This bias toward obscured black holes in large clusters cannot be accounted for if we just consider the unified theory. Why would supermassive black holes inside galaxies that are clumped in clusters be preferentially obscured by their dusty doughnut-shaped rings?

"The main purpose of unification was to put a zoo of different kinds of active nuclei under a single umbrella," said post-doctorate astronomer and lead researcher Emilio Donoso, of the Instituto de Ciencias Astronómicas, de la Tierra y del Espacio in Argentina. "Now, that has become increasingly complex to do as we dig deeper into the WISE data."

ANALYSIS: How Do Supermassive Black Holes Get So Fat?

Donoso and his team's work indicates that some mechanism beyond the unified model is at work and they suggest dark matter may have a part to play.

It is well known that "invisible" dark matter - a type of non-baryonic matter that pervades the entire universe - exerts a strong gravitational influence on galaxies and clusters of galaxies. It is also known that there is a vast, large-scale dark matter structure that forms a huge cosmic "web." At nodes in this dark matter web - known as halos - galaxies form and collect as clusters, apparently anchored in place by the gravitational oomph of dark matter halos. It is also known that some of the most massive supermassive black holes reside in the biggest, most massive clusters that, in turn, is the location of the biggest halos of dense dark matter.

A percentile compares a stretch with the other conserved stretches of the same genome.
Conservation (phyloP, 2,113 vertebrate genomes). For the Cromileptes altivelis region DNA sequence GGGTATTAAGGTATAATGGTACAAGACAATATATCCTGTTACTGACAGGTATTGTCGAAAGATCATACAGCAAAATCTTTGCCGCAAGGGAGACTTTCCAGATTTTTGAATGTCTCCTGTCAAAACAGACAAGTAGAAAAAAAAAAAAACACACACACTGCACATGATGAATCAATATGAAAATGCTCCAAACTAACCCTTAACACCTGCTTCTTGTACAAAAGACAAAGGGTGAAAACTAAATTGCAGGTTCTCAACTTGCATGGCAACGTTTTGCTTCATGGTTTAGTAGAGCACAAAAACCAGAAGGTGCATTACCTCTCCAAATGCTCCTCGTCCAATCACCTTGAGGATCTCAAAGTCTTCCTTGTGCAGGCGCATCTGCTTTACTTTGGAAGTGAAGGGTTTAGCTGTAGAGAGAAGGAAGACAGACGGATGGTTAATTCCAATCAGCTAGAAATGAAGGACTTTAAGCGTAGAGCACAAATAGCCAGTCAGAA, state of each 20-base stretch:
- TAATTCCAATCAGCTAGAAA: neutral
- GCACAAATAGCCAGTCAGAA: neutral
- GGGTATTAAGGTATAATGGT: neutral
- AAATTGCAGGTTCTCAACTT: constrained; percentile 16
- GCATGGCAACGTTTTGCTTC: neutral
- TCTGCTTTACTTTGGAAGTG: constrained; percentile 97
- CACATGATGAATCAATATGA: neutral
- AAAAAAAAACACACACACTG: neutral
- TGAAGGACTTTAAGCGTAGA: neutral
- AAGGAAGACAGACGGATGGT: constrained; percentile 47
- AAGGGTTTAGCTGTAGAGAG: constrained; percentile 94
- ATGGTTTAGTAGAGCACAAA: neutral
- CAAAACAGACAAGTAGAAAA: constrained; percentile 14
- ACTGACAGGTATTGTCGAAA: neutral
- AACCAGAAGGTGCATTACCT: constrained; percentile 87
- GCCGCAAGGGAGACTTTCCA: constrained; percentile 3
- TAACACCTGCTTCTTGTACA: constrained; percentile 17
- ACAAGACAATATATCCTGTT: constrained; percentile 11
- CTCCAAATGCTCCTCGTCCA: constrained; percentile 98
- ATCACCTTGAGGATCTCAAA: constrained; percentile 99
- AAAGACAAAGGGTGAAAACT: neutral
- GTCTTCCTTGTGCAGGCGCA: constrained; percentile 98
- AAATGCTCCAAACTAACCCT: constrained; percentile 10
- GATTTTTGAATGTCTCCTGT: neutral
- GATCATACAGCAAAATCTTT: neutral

Could dark matter halos have a role in obscuring the clustered supermassive black holes from view? Is dark matter somehow adding more complexity to black hole torus?

For now, we just don't know and further work is needed to understand this bias. But it is fascinating to think that the 'textbook' idea of an active black hole sporting a doughnut-shaped torus may need some reworking.

For more on this fascinating WISE discovery, browse the NASA news release.

Artist's impression of a torus surrounding an active black hole.

Artist's impression of a spinning supermassive black hole with a surrounding accretion disk and relativistic jets.

How to measure the spin of a black hole: This chart illustrates the basic model for determining the spin rates of black holes. The three artist's concepts represent the different types of spin: retrograde rotation, where the disk of matter falling onto the hole, called an accretion disk, moves in the opposite direction of the black hole; no spin; and prograde rotation, where the disk spins in the same direction as the black hole.